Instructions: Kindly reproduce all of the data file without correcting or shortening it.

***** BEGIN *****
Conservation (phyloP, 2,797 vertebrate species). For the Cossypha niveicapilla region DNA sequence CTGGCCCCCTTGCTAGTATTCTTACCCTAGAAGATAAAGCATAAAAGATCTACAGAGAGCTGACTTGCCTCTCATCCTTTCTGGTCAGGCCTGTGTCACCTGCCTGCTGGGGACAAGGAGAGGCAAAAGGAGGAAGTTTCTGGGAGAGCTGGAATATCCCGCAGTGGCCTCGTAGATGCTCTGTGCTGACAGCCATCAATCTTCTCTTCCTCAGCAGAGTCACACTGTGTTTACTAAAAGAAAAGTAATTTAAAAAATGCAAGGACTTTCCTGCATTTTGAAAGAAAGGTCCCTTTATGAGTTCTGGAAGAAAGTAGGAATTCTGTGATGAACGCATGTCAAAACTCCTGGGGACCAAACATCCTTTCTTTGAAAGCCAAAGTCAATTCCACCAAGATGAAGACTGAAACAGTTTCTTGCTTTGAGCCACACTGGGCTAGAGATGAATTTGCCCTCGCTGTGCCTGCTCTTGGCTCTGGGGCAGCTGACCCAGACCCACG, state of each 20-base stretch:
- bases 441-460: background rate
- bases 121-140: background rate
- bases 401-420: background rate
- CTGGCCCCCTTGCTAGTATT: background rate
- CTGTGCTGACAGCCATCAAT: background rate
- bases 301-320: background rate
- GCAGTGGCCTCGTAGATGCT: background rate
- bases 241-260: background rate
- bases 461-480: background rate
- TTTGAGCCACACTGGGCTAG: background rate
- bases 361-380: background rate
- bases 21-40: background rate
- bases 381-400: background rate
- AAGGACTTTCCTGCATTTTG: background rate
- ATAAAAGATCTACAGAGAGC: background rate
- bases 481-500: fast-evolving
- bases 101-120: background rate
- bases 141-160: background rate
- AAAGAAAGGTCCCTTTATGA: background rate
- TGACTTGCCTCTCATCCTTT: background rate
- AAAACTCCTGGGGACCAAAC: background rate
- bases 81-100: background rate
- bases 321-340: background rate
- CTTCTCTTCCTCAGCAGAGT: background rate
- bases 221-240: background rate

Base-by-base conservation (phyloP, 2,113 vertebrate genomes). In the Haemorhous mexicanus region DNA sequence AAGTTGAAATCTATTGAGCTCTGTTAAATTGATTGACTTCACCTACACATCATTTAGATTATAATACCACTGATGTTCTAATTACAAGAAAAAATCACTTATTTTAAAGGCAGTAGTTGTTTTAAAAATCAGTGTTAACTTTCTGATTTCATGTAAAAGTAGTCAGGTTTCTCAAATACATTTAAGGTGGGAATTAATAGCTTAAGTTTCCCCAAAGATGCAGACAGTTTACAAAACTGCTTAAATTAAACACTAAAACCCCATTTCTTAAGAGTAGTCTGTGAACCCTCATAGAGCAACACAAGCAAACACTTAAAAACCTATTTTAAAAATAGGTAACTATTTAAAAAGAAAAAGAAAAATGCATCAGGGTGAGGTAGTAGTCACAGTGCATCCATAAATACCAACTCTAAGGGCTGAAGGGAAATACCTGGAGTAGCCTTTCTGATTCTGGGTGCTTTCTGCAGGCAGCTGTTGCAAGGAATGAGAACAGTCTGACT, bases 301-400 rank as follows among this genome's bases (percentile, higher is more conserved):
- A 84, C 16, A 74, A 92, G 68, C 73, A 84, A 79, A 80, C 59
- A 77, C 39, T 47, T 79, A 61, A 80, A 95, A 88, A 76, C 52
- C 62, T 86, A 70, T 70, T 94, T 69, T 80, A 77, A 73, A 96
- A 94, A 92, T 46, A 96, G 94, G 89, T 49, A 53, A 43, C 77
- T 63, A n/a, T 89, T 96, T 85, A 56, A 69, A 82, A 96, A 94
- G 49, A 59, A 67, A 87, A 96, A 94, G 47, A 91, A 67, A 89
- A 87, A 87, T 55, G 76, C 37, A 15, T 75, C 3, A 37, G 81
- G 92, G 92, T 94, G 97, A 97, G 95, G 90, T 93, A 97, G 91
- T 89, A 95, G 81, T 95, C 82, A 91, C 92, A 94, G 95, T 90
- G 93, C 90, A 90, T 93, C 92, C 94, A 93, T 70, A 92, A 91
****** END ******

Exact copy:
Conservation (phyloP, 2,797 vertebrate species). For the Cossypha niveicapilla region DNA sequence CTGGCCCCCTTGCTAGTATTCTTACCCTAGAAGATAAAGCATAAAAGATCTACAGAGAGCTGACTTGCCTCTCATCCTTTCTGGTCAGGCCTGTGTCACCTGCCTGCTGGGGACAAGGAGAGGCAAAAGGAGGAAGTTTCTGGGAGAGCTGGAATATCCCGCAGTGGCCTCGTAGATGCTCTGTGCTGACAGCCATCAATCTTCTCTTCCTCAGCAGAGTCACACTGTGTTTACTAAAAGAAAAGTAATTTAAAAAATGCAAGGACTTTCCTGCATTTTGAAAGAAAGGTCCCTTTATGAGTTCTGGAAGAAAGTAGGAATTCTGTGATGAACGCATGTCAAAACTCCTGGGGACCAAACATCCTTTCTTTGAAAGCCAAAGTCAATTCCACCAAGATGAAGACTGAAACAGTTTCTTGCTTTGAGCCACACTGGGCTAGAGATGAATTTGCCCTCGCTGTGCCTGCTCTTGGCTCTGGGGCAGCTGACCCAGACCCACG, state of each 20-base stretch:
- bases 441-460: background rate
- bases 121-140: background rate
- bases 401-420: background rate
- CTGGCCCCCTTGCTAGTATT: background rate
- CTGTGCTGACAGCCATCAAT: background rate
- bases 301-320: background rate
- GCAGTGGCCTCGTAGATGCT: background rate
- bases 241-260: background rate
- bases 461-480: background rate
- TTTGAGCCACACTGGGCTAG: background rate
- bases 361-380: background rate
- bases 21-40: background rate
- bases 381-400: background rate
- AAGGACTTTCCTGCATTTTG: background rate
- ATAAAAGATCTACAGAGAGC: background rate
- bases 481-500: fast-evolving
- bases 101-120: background rate
- bases 141-160: background rate
- AAAGAAAGGTCCCTTTATGA: background rate
- TGACTTGCCTCTCATCCTTT: background rate
- AAAACTCCTGGGGACCAAAC: background rate
- bases 81-100: background rate
- bases 321-340: background rate
- CTTCTCTTCCTCAGCAGAGT: background rate
- bases 221-240: background rate

Base-by-base conservation (phyloP, 2,113 vertebrate genomes). In the Haemorhous mexicanus region DNA sequence AAGTTGAAATCTATTGAGCTCTGTTAAATTGATTGACTTCACCTACACATCATTTAGATTATAATACCACTGATGTTCTAATTACAAGAAAAAATCACTTATTTTAAAGGCAGTAGTTGTTTTAAAAATCAGTGTTAACTTTCTGATTTCATGTAAAAGTAGTCAGGTTTCTCAAATACATTTAAGGTGGGAATTAATAGCTTAAGTTTCCCCAAAGATGCAGACAGTTTACAAAACTGCTTAAATTAAACACTAAAACCCCATTTCTTAAGAGTAGTCTGTGAACCCTCATAGAGCAACACAAGCAAACACTTAAAAACCTATTTTAAAAATAGGTAACTATTTAAAAAGAAAAAGAAAAATGCATCAGGGTGAGGTAGTAGTCACAGTGCATCCATAAATACCAACTCTAAGGGCTGAAGGGAAATACCTGGAGTAGCCTTTCTGATTCTGGGTGCTTTCTGCAGGCAGCTGTTGCAAGGAATGAGAACAGTCTGACT, bases 301-400 rank as follows among this genome's bases (percentile, higher is more conserved):
- A 84, C 16, A 74, A 92, G 68, C 73, A 84, A 79, A 80, C 59
- A 77, C 39, T 47, T 79, A 61, A 80, A 95, A 88, A 76, C 52
- C 62, T 86, A 70, T 70, T 94, T 69, T 80, A 77, A 73, A 96
- A 94, A 92, T 46, A 96, G 94, G 89, T 49, A 53, A 43, C 77
- T 63, A n/a, T 89, T 96, T 85, A 56, A 69, A 82, A 96, A 94
- G 49, A 59, A 67, A 87, A 96, A 94, G 47, A 91, A 67, A 89
- A 87, A 87, T 55, G 76, C 37, A 15, T 75, C 3, A 37, G 81
- G 92, G 92, T 94, G 97, A 97, G 95, G 90, T 93, A 97, G 91
- T 89, A 95, G 81, T 95, C 82, A 91, C 92, A 94, G 95, T 90
- G 93, C 90, A 90, T 93, C 92, C 94, A 93, T 70, A 92, A 91